Executive Corner – Going from Peer to Boss
Michael Clegg | 02/01/2023
One of the most significant challenges for new leaders is going from peer to boss. Many struggles with the challenge of being liked more than respected. (Jump back to an article I wrote about being “Liked more than Respected”) In this article, I share tips on what each approach leads to.
The first point to understand is that you likely had teammates that interviewed for the role and are probably disappointed that you got the role instead of them. Competing with a peer can be a sensitive issue to contend with. Harvard Business Review (HBR) article shares three steps:
1. Schedule a 1×1 with your direct reports and establish a new rapport with them. I frequently say that “Time is a Leader’s Currency” and that it is vital to use that time wisely. During these 1x1s, it is crucial to think about “connecting” with your former peer and not how you used to connect. Start with establishing trust that this is a partnership, NOT a dictatorship and that you genuinely want to understand their career goals and expectations. You’ll need to identify areas where they can help you in your new journey. Most leaders assume that they should have “ALL THE ANSWERS” when they should be asking “ALL THE RIGHT QUESTIONS.” People support what they help create. You can start the new relationship with a partnership in mind.
2. Next is a team meeting. Culture and Connection start with leaders. The HBR article shares that a less formal meeting would be best, and following that meeting, have a social interaction. I like this suggestion, as long as the meeting has a real purpose. I think that purpose should correlate with a path you want to continue from the previous boss and a few change areas to fit your vision. Establishing your vision shifts some of the direction and gives you credibility. Please remember that you have already met 1×1 with the individuals and have a good idea of where the team would like to go. Your leadership response is to help paint the vision of how you plan to get there.
3. Deal with any dissenters swiftly. Allow them to course correct. One dissenter can and will spoil the entire team, and you will fight an uphill battle.
I’m adding a 4th step and using my framework of Leadership2.
4. This framework will allow you to make sure that you move your leadership forward with a specific expectation that drives the behaviors needed for the desired outcome. This framework begins with an understanding that everything starts with Leaders. A leader’s job is to “Connect” with all their direct reports. It is only possible to inspire people with Connection. Simultaneously building “Culture.” Connection is the engagement and trust required for the team to follow you. Culture is the beliefs and values that set expectations for your organization. These expectations drive the behaviors that will get your team to the desired outcomes.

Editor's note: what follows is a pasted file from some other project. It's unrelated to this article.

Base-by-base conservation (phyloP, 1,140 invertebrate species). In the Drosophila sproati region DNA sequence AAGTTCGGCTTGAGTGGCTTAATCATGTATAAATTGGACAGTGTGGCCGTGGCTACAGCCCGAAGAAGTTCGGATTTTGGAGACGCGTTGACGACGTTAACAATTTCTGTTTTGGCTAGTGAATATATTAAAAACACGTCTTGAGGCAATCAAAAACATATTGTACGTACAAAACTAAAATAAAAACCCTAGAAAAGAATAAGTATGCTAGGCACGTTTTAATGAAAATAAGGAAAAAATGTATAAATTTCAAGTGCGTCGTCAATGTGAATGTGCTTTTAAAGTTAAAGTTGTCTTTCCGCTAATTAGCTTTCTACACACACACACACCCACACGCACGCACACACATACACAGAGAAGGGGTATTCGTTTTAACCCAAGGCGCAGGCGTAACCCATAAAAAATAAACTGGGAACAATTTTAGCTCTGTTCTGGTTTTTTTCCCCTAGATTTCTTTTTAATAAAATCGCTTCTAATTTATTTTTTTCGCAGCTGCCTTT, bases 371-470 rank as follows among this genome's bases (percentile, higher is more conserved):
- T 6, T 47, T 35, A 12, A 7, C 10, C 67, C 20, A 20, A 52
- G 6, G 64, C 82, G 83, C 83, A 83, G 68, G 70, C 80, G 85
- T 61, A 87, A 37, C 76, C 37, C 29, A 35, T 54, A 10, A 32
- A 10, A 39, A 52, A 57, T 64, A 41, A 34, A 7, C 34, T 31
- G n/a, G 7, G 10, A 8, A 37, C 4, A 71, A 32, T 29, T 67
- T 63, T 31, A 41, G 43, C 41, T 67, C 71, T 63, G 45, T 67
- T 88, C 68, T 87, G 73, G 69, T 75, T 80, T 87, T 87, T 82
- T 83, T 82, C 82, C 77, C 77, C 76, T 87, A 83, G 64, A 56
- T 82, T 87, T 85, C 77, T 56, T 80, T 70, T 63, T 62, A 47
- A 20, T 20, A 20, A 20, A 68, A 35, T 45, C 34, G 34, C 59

If you use this framework, it will help guide you through steps 1,2, and 3 above. You will quickly identify any dissenters. Hopefully, you have developed your beliefs and values. If not, this MUST become Step 1 in this entire process. Culture is measured by what you tolerate as a leader. Without clarity around your beliefs and values, people will operate within their framework of what is acceptable. You can adapt some of your expectations as you meet 1×1 with the individuals on your team. If you struggle to define these expectations, reach out to a coach, or mentor you trust. Allow them to help you work through the process of developing these. These core values are necessary for you to succeed as a leader.
In companies with vital succession planning, it is common for your peers to have also been your competitor while interviewing for the role you were awarded.
Early in my career, I was competing for a promotion with a good buddy of mine, Zach. We were the essence of accountability partners. We enjoyed the back and forth and wanted to cheer for each other’s success. We had lunch each week to discuss our challenges and successes. We learned from each other. Our company likes to promote from within. Zach had a different vision for leading the new team than I did. I know that Zach thought he was more qualified than me. It didn’t matter whether that was true or not. He was more technically competent, but the company wanted someone with stronger people skills and a different vision. He wanted to drive harder on the KPIs and process control. I thought those were important, too, but, in this case, our team needed to be more of a team, not a bunch of individuals. My message to senior leadership was to build a unity culture and a shared vision. I would identify the purpose of the individual members of the team and connect that with the overall team vision.
In cases like this, you must work hard to reconnect with this person. In the case above, I spent much time with Zach. Specifically, he thought the technical areas of improvement would benefit the team. I got Zach to buy into my vision of unity and engagement. I used the relationship he and I had developed as peers and showed him that if all our team members could work as we did, it would make the process changes he wanted much smoother. I used Zach as a mentor to many new hires. It was a win-win. I didn’t want Zach to leave the organization out of disappointment. There was a good bit of resentment early on. I wanted to utilize his strengths and the areas he enjoyed helping develop new team members. We combined our vision to create a dominant market. I ended up being his most prominent advocate, and not too long after I was promoted, he was promoted into a different role.